$1.2 billion a year.
According to analyst Gary Black, that’s how much Tesla’s (NASDAQ: TSLA) most recent price cuts will cost the company. And he’s concerned.
Black, who is also the managing partner at the Future Fund, which boasts $136 billion in assets under management, has also been critical of the company cutting prices instead of spending on traditional advertising campaigns.
However, while I’m sure Black is a far more successful investor than me, his criticisms are flawed.
Uncle Elon doesn’t spend money on traditional advertising campaigns because for a company like Tesla, it would be a massive waste of money.
The company doesn’t need brand recognition. It has plenty of that.
And the quality and safety of its vehicles are so widely known there’s no reason to spend millions of dollars to convince the masses of these truisms.
But that’s not the main reason Black’s analysis is flawed.
That reason is directly tied to the fact that Black doesn’t fully understand Tesla’s long game.
You see, Tesla isn’t just a car company. It’s now a “fuel” company too. Our analysts have traveled the world over, dedicated to finding the best and most profitable investments in the global energy markets. All you have to do to join our Energy and Capital investment community is sign up for the daily newsletter below.
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Tesla’s $20 Billion Profit Center
A few months ago, Wedbush Securities analyst Dan Ives put out a note that took a lot of Tesla bulls by surprise.
He wrote that Tesla’s Supercharger network will generate as much as $20 billion in yearly revenue by 2030, or roughly 6% of the company’s total revenue.
That’s not pocket change, and it’s far more than the $1.2 billion Tesla could lose due to these recent price cuts.
Truth is, while Tesla continues to cut prices, it’s also continuing to expand its Supercharger network, which is the only global DC fast-charging network in North America.
While the company’s Supercharger network and technology were initially only intended for Tesla customers, they have since been adopted by other carmakers, including Ford (NYSE: F), GM (NYSE: GM), Honda (NYSE: HMC), Hyundai (OTCBB: HYMTF), Jaguar, Kia, Nissan (OTCBB: NSANY), Mercedes-Benz (OTCBB: MBGAF), and Volvo (OTCBB: VLVLY).
Stellantis (NYSE: STLA) and VW (OTCBB: VWAGY) are currently in discussions with Tesla to get in on this action too, and charging network companies ChargePoint (NYSE: CHPT) and Electrify America also have deals in place with Tesla.
Ives opined on this, writing:
We view this as another strategic move by Musk & Co. in the long-term story as the Supercharger network is a large monetization opportunity with the company now taking more market share in the charging network ecosystem domestically while laying the foundation for a successful EV transformation over the next decade.
Tesla will continue to pump out the most sophisticated and technologically superior vehicles on the market, but even at a discount that will squeeze margins, Moneyman Musk will more than make up for it with charging revenue.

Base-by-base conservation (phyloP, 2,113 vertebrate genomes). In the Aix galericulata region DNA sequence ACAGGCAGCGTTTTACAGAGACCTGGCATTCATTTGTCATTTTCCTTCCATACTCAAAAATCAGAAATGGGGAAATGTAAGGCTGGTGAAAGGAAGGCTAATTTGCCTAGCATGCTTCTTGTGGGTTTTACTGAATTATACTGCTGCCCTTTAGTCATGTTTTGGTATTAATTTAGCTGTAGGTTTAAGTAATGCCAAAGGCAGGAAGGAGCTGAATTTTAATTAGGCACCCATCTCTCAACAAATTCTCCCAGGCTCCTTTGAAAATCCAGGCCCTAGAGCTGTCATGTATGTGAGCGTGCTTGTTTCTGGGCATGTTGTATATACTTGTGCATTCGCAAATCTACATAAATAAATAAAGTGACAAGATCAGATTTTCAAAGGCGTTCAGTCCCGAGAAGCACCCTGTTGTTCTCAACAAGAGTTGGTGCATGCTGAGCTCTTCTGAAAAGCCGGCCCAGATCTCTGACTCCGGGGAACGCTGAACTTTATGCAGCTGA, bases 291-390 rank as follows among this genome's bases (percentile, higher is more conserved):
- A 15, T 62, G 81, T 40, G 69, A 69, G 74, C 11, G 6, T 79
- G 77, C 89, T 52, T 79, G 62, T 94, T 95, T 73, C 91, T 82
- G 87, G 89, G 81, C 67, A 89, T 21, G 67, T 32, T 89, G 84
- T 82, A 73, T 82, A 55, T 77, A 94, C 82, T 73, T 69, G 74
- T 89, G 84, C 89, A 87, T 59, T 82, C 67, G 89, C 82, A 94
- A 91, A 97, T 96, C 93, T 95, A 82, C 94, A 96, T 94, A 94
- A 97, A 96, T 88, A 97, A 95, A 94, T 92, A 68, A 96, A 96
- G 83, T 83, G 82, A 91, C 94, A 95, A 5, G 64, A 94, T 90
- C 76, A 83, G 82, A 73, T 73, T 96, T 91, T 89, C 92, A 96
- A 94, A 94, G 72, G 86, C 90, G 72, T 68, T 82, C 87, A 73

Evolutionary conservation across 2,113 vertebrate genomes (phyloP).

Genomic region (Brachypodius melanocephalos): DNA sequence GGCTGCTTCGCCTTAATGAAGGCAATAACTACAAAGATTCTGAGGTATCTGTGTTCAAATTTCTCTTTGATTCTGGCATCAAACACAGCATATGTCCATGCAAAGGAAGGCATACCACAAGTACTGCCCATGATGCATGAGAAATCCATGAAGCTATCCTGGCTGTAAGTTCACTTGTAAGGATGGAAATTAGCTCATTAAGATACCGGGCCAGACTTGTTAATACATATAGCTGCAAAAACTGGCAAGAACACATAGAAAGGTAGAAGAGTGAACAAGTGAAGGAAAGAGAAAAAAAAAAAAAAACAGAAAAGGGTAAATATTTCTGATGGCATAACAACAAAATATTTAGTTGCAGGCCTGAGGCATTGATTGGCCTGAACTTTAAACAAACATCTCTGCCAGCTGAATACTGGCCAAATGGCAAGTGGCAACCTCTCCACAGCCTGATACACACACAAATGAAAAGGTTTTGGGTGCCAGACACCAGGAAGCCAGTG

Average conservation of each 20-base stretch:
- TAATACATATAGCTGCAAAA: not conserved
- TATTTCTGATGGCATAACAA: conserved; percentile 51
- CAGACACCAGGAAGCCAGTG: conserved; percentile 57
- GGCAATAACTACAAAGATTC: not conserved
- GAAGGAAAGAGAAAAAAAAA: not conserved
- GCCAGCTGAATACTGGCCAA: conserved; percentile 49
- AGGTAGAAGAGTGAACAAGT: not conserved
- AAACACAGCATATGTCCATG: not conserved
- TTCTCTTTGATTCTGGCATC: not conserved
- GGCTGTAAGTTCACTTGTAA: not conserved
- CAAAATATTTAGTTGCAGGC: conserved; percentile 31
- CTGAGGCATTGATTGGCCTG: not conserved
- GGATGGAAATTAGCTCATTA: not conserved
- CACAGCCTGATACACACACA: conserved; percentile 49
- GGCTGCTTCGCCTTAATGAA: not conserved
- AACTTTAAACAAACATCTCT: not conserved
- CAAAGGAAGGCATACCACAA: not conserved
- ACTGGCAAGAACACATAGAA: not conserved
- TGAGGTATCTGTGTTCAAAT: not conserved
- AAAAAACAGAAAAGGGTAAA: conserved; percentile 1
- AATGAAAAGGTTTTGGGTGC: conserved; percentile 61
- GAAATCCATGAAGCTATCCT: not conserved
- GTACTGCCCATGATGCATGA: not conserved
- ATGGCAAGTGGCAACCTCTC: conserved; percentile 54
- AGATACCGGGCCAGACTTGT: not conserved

To compare this with the early days of internal combustion, think of Tesla as not just a carmaker but the “Standard Oil” of the EV market, which, as you know, will essentially be more than 50% of the new car market in less than seven years.
It almost makes you wonder if Tesla vehicles will essentially become loss leaders.
Say Tesla eats $5,000 when it sells a Model Y but then generates about $1,000 per year from that Model Y using its charging stations. The average car owner in the U.S. keeps his or her vehicle for eight years. So playing the long game, would Tesla end up generating more revenue by cutting the price of its cars and making it up on the back end with the charging stations?
Couple that with the nearly dozen other carmakers that will be using Tesla’s charging stations and technology, and Tesla basically uses its extensive charging network as a profit center.
It’s actually quite brilliant, as long as you understand that Tesla is playing the long game here.
And that’s not just true for Tesla.
There are a number of electric vehicle companies that are actively developing new technologies that will help support that proliferation of electric cars over the next 20–30 years. Those are the companies to watch closely.
Take this solar company, for instance, which has made a new kind of solar panel designed specifically for electric cars.
These panels are so strong and durable they can power a 2-ton vehicle.
In fact, one electric car startup is now using this company’s solar panels to power its new electric car that can travel up to 1,000 miles before needing to “refuel.”
That’s what I’m talking about when I say next-generation electric vehicle technologies will be worth far more than the vehicles themselves.
So yes, perhaps Tesla’s margins may be feeling the sting of these recent price cuts, but Tesla’s larger vision of not only making these cars but also fueling them is why Tesla will continue to be the most successful car company in the world.
Jeff is the founder and managing editor of Green Chip Stocks. For more on Jeff, go to his editor’s page.
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